Neuropathic leg pain – Disease of the nerve root
Diseases of the nerve roots are among the most common afflictions of man. Each nerve root contains sensory and motor fibers supplying a specific area of skin (dermatome), and a specific number of muscles (myotome). However, any particular area of skin may receive innervation from several overlapping dermatomes, and all muscles receive innervation from more than one myotome. Accordingly, with disease of a single nerve root, dense sensory loss does not develop. Patients with radiculopathy who complain of sensory symptoms in one dermatome more often have vague and ill-defined sensory loss on examination (due to the wide overlap of adjacent dermatomes).
Likewise, dysfunction of one nerve root never leads to paralysis but only to weakness. For instance, the quadriceps is innervated by L2–L4 nerve roots via the femoral nerve. A severe lesion of the femoral nerve will result in severe weakness of the quadriceps (the quadriceps are only innervated by the femoral nerve). However, any equally severe L4 radiculopathy will result in only mild to moderate weakness of the quadriceps. Paralysis does not develop due to the contribution of L2 and L3.
Radiculopathy is usually caused by compression as the nerve root leaves the intervertebral foramen. This most often results from a herniated intervertebral disc (especially in younger individuals) or as a result of hyper-trophy of bone or ligaments in older individuals (i.e. spondylosis). By far the most common sites for disc herniation are at L4–5 with compression of the L5 nerve root and at L5–S1 with compression of the S1 root. In addition, radiculopathy may result from other mass lesions, including metastatic diseases of the spine, or rarely abscess within the epidural space. In the two latter conditions, radiculopathy usually occurs prior to frank spinal cord compression.
Radiculopathy is the most common source of neuropathic pain in the leg. Though the lesion is at the nerve root level, pain is often referred into the leg in a radiating manner in the distribution of the nerve root. However, the majority of the pain is proximal, usually in the back, buttocks, and upper thigh. Upper lumbar radiculopathies (L2–4) may refer pain anteriorly into the thigh whereas lower lumbosacral (L5–S1) radiculopathies refer pain posterior and lateral, generally to a level below the knee. Patients characteristically find prolonged sitting and standing difficult. Coughing and sneezing can exacerbate the radiating pain down the leg. This occurs as coughing and sneezing both increase intraspinal pressure. Simple movement or manipulation of the back is painful. Patients often find that the most comfortable position is lying on their side with their hips and knees in a flexed posture.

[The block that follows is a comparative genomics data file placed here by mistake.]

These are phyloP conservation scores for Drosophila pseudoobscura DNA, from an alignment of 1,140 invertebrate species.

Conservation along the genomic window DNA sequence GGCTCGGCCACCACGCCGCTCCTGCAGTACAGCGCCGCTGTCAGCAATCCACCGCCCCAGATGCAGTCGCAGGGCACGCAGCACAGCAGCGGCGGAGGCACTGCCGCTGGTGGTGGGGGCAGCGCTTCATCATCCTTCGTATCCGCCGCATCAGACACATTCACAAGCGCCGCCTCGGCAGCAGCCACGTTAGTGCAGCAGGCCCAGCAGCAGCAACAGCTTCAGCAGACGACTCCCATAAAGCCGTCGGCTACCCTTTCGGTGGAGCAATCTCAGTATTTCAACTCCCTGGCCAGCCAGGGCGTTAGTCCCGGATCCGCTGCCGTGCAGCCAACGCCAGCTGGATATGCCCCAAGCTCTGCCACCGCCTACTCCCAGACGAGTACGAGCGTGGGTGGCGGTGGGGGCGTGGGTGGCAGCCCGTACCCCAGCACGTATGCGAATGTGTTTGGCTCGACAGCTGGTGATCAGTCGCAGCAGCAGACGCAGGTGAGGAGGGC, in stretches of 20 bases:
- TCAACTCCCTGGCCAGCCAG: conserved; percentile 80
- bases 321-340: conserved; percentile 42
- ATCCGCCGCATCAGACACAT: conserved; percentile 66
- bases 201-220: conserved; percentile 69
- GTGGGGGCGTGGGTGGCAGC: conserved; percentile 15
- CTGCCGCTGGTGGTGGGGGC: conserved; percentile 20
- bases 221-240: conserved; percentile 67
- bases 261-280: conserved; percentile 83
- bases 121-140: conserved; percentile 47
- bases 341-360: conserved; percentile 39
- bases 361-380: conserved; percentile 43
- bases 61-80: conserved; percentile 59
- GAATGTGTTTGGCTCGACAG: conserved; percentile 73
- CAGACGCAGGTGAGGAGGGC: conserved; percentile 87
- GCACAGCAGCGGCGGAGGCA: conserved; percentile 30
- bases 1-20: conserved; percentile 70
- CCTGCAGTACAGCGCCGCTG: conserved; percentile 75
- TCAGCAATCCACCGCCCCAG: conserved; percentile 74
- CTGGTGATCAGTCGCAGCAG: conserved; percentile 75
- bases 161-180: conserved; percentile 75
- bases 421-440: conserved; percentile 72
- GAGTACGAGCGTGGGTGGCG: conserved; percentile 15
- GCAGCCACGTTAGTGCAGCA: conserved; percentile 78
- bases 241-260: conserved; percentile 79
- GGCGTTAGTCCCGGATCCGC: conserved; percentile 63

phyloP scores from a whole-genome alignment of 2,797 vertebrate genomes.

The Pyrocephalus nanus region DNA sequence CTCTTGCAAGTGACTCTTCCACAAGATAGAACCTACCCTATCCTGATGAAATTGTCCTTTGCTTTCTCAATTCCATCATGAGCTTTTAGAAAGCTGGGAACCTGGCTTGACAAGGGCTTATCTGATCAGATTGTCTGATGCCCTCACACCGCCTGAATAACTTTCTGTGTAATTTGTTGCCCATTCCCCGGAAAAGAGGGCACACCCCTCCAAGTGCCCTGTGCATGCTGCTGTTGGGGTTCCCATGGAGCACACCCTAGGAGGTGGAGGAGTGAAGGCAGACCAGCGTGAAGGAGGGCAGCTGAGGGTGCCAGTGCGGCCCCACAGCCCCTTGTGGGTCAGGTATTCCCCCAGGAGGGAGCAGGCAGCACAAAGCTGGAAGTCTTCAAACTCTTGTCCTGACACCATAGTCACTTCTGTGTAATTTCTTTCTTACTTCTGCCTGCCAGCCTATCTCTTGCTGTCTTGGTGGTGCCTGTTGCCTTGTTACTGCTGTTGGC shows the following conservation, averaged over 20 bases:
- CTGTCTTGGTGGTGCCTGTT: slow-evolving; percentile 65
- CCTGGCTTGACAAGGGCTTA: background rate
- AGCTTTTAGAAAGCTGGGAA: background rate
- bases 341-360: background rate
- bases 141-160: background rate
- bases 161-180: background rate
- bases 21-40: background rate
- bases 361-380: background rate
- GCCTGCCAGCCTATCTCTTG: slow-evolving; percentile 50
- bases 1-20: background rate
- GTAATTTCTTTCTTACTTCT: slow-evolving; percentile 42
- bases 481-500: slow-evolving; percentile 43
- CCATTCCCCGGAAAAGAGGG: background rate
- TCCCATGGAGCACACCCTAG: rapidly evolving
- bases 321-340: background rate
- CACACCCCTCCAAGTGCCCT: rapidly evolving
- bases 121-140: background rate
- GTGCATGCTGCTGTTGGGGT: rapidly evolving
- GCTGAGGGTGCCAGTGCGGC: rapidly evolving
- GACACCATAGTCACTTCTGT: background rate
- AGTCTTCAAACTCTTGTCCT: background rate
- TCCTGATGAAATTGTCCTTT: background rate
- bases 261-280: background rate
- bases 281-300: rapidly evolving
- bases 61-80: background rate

Radiculopathy should be suspected in any patient with leg pain who also has coexistent back pain with radiation of that pain down the leg. Pain from
the ligaments and joints of the back and hip may radiate into the proximal lower extremity but not below the knee. Mechanical movements that increase the pain such as bending or straightening the leg also suggest the presence of radiculopathy, and there are a number of tests that rely on this principle, including straight leg raising and the ‘bowstring’ sign. The level of radiculopathy can often be deduced by the distribution of muscle weakness, which reflexes are depressed or in what areas the patient reports altered or disturbed sensation.
Beyond an isolated radiculopathy, root disease may manifest by many or all the lumbosacral nerve roots being affected at the same time (lumbosacral polyradiculopathy). This can occur in several situations. The first is the cauda equina syndrome, which can occur either acutely or chronically. Anatomically, the spinal cord ends at the L1 vertebra with the lumbosacral nerve roots running caudally through the thecal sac before exiting at their appropriate level (grossly, these nerve roots resemble a horse’s tail, hence, cauda equina). Compression of the cauda equina may occur acutely as a result of either massive disc herniation or hemorrhage; it may occur gradually with tumor affecting all the lumbosacral nerve routes. In the acute syndrome, the patient develops significant back pain, a rapidly progressive paralysis of both legs, numbness of both legs including the genital and anal regions (the sacral dermatomes), and bladder and bowel dysfunction. An acute cauda equina syndrome is a neurological emergency requiring urgent imaging of the lower spine to exclude a compressive lesion which may require surgical decompression. Rarely an acute cauda equina syndrome may develop with a normal computed tomography (CT) or magnetic resonance imaging (MRI). These are the result of infiltration by tumor or granulomatous tissue, or more often from infection, especially HSV and CMV viruses. CMV has a predilection to cause this syndrome in immunosuppressed patients, especially those with HIV.